Students will demonstrate their understanding of voice by preparing a short scene focusing on various vocal techniques.
Materials needed: index cards with different voice aspects, video clips, scene scripts
Hook: As the students enter the room, there is a stack of cards with various voice techniques (i.e. loud, soft, emphatic, slurred, different accents). Tell the students to pick a card and go around the room and share a story from their day with five people using the technique written, then join them in the activity.
Step 1: Transition
Discuss how the students felt when using different vocal techniques. Ask how it affected their communication. Elaborate this question with positives and negatives, such as the level of understanding or hindrance to the conversation.
Step 2: Discussion
Write the word “VOICE” on the board. Ask the students what it is and what it means, and write what they say on the board as well. Narrow down the responses with the class to form a clear, simple definition. (i.e. voice: the vocal techniques and choices one uses in performance.)
Step 3: Instruction
Write down the following aspects of voice and have the students explain what they think each one is. Afterward, once again come to a final definition as a class.
Accent – style or setting
An accent is a manner of pronunciation peculiar to a particular individual, location, or nation. An accent may be identified with the locality in which its speakers reside (a regional or geographical accent), the socio-economic status of its speakers, their ethnicity, their caste or social class (a social accent), or influence from their first language (a foreign accent). Accents typically differ in quality of the voice, pronunciation and distinction of vowels and consonants, and stresses. Although grammar, semantics, vocabulary, and other language characteristics often vary concurrently with accent, the word “accent” may refer specifically to the differences in pronunciation, whereas the word “dialect” encompasses the broader set of linguistic differences. Often “accent” is a subset of “dialect.” (Wikipedia)
Volume is the relative loudness of sound that is associated with the decibel levels of speech (whisper vs. shout). Projection is a technique that involves strong diction, frontal placement of sounds, and the intention to be heard that gets that volume further into the house (stage whisper).
Clarity can be encompassed by diction, or the distinctiveness of speech. Diction means speech is clearly heard and understood to its fullest complexity and extremity. It has to do with your pronunciation and tone. Your pace or the speed at which you speak can also affect your clarity. Once can speak quickly but if they use diction can be understood. Using diction and pace together helps your clarity in speech, and helps define your character.
The tone of voice is how a person says something. An individual’s tone of voice is conveyed through changes in pitch, loudness, timbre, speech rate, and pauses. It is perceived or decoded slightly worse than facial expressions, but accuracy varies with emotion.
Explain how you can use each of these aspects to develop a character and enhance a performance. Show the following clip, but with no visual so as to better focus on the audio. Discuss what was heard. Then play the clip again with the visual and talk about how the voice and body work together to create a character. clip: Napoleon Dynamite – https://www.youtube.com/watch?v=qntlixQ9M7U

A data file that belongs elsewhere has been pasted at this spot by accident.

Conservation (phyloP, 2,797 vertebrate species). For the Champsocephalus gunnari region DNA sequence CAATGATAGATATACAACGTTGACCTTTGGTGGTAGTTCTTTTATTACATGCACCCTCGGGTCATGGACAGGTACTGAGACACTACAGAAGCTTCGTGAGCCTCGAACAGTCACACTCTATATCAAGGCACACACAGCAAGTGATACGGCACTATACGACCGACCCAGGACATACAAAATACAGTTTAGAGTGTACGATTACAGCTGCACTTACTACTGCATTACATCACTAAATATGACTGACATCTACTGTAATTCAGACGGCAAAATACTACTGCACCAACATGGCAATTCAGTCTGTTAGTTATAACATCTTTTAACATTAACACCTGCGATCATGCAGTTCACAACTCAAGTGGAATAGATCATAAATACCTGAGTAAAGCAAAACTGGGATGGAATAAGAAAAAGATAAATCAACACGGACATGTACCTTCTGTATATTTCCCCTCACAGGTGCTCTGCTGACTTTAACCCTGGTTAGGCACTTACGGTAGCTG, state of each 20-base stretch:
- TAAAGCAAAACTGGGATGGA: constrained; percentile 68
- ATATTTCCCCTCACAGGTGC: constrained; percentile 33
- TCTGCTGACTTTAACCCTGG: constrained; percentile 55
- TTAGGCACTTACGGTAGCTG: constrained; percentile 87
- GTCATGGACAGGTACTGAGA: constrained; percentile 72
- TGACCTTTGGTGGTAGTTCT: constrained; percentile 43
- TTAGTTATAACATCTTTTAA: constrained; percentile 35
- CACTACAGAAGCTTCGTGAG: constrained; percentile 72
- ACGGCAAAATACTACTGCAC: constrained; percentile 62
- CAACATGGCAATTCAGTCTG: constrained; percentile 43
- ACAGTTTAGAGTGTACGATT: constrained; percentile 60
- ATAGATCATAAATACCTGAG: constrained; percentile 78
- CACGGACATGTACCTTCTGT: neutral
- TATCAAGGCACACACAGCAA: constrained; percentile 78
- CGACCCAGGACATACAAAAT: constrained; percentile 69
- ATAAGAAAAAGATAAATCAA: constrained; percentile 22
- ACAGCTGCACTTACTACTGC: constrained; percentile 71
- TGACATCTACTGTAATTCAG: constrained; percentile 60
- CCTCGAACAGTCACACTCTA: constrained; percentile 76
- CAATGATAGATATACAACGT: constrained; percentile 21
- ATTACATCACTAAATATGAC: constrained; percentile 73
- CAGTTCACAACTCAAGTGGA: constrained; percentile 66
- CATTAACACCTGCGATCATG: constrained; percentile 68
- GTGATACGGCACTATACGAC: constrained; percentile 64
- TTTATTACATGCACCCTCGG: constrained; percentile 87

Step 4: Modeling
Have everyone sit in a circle and choose a short, single line from the AVPM scene. Pick one of the four aspects of voice and go around the circle saying the line using that aspect. Each student will say the same line, but they must say it differently than what was done before. For example, if the aspect was tone, the first student could say the line happily, the next could say it angrily, then sadly, etc. As each round goes by, take a moment to observe how changing the vocal technique can change the interpretation and reception of the line. Do this four times, one for each of the four aspects of voice.
Step 5: Group practice
Give the students some time to go through their scene and write down any notes or thoughts on how they can apply these voice techniques into their scripts. Inform them that this will be their grade for the day so they know to do it well. After enough time has passed for all the students to write their notes and practice a little, have a mini-performance. Each group will perform their scene, but they will only do it with their voice. Have the performers sit on the stage and speak their lines without moving, so they can focus on conveying their character through their voice.
Closure: After the performances, gather the students back together for a discussion. Ask them what they learned and how they might apply it to every day real life. Talk about how having control of your voice and the different aspects we have talked about can help someone be more confident, professional, and sociable (they would be better at communicating with people in general, and it helps with interviews and presentations).
Assessment: Check their script for notes and annotations. Score 5 points for writing something down, plus an additional 5 points for every technique they apply, and another 5 for their performance. Daily total points is 30.
Voice aspects to be written on index cards (two of each):